Clearly, there are a number of similarities between these two young stars. Take, for example, the Scouting Reports from TSN:
Assets: Hits everything that moves. Owns a big shot from the point and isn't shy about unleashing it. Displays all-around ability. Is the total package.
Flaws: Must continue to improve his defensive-zone coverage, which isn't terrible but could use more work. Can be a little too exhuberant at times.
Career potential: No. 1 defenseman.
Assets: Owns all-around potential. Has both the size and mean streak to keep skill players honest. Can unleash a big-time point shot and log a lot of ice time.
Flaws: Must curb his propensity to run around the defensive zone in search of the big hit. Needs to stay out of the penalty box in order to maximize potential.
Career potential: Top pairing defenseman.
The first there is Phaneuf's, the second Weber's. Both were taken in the 2003 draft, Phaneuf being the 7th selection in the first round, Weber taken in the second at #49. Last season, each of them scored 17 goals, and posted fairly similar statistics overall:
Phaneuf: 79 GP, 17 G, 33 A, +10, 98 PIM
Weber: 79 GP, 17 G, 23 A, +13, 60 PIM
So can Weber expect a contract similar to what Phaneuf just received? That wouldn't appear to be the case. Phaneuf has been consistently productive since first stepping into the league, scoring 20 goals his rookie season and making the All-Star team each of the last two years. In short, he's been performing at a high level right from the start. Weber, on the other hand, had a relatively mortal rookie season, and the first half of this year was basically a wash due to injury. Since returning to the lineup in late December he's played quite well, but needs to keep that up the rest of the way. Weber's book is still being written, whereas with Phaneuf, after three seasons of consistent performance you have a much clearer picture of what he can offer in the long term.
If not 6 years and $39 million, then, what would seem to make sense for Shea Weber? First off, I would expect him to go for a shorter-term contract, reasoning that the next few years should see greater production than seen so far, setting him up for an even larger contract down the road (and allowing some time for the rising tide of the overall NHL salary structure, which appears inevitable). A four-year contract would take him through to the point where he could become an Unrestricted Free Agent, for example, and might lead to the biggest payday in his next deal.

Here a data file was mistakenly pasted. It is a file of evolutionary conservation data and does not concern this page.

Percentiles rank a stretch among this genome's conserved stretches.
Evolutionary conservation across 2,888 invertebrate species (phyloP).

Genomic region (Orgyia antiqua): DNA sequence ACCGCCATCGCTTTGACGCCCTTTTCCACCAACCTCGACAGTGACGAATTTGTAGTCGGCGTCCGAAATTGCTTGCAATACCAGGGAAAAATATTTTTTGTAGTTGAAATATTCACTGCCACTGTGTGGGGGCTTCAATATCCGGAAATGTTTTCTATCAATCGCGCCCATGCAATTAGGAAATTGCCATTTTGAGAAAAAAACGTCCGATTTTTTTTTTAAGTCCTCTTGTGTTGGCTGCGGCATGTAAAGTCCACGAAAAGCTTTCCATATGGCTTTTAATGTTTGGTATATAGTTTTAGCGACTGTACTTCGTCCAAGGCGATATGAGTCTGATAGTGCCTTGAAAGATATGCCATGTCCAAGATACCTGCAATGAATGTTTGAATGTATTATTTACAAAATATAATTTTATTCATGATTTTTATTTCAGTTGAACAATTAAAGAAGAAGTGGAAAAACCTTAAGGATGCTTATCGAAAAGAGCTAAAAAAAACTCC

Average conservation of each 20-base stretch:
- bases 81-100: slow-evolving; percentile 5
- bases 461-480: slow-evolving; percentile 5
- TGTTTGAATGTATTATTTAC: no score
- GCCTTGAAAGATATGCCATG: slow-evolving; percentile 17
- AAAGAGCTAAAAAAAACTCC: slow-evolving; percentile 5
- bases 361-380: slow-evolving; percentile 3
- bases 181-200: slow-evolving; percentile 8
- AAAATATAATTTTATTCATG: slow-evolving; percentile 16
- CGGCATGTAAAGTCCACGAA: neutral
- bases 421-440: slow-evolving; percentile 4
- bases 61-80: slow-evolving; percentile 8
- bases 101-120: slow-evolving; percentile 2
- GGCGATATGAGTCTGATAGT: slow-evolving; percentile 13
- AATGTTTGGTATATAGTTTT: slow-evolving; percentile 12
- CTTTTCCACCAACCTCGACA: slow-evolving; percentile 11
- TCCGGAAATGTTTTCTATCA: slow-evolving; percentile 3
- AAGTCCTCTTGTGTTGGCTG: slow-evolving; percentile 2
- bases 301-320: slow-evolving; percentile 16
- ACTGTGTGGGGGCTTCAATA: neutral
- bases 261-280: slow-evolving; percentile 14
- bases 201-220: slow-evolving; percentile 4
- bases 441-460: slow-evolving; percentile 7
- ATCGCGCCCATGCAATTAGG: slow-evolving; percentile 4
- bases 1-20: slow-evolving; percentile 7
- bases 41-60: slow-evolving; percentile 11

In terms of salary, what players make the most sense to compare Weber to? Let's look at a couple young defensemen and their second NHL contracts. Ryan Whitney in Pittsburgh, for example, is tied up for several years at $4 million per, but is more of a puck-moving force, picking up assists at twice the pace Weber does. What about Vancouver's Kevin Bieksa? He's averaging $3.75 million for the next three years, and has followed a similar career trajectory so far; learning the ropes his rookie year, then topping the 40-point mark in 2006-7 only to suffer injury troubles this season. Bieksa tends to take more penalties that either Weber or Whitney, but overall, I'd say these are relatively comparable players.
Perhaps, then, something like a 4-year, $15-16 million extension (hmm... where have we seen that before?) makes sense for both sides. For Weber, it allows him to cash in today while taking him right up to the point where he can be a 26 year-old unrestricted free agent in the summer of 2012, in the perfect position to land a major deal if that's what he desires. For Poile, it solidies a major component on his roster for several seasons, and in return for not locking up any of Weber's UFA time, might save him a bit in yearly salary until then. It's important to note that with 28 games left in the regular season (and possibly playoffs as well), Weber still has an opportunity to prove he deserves more. But for now, it looks like Phaneuf-like money is out of his reach.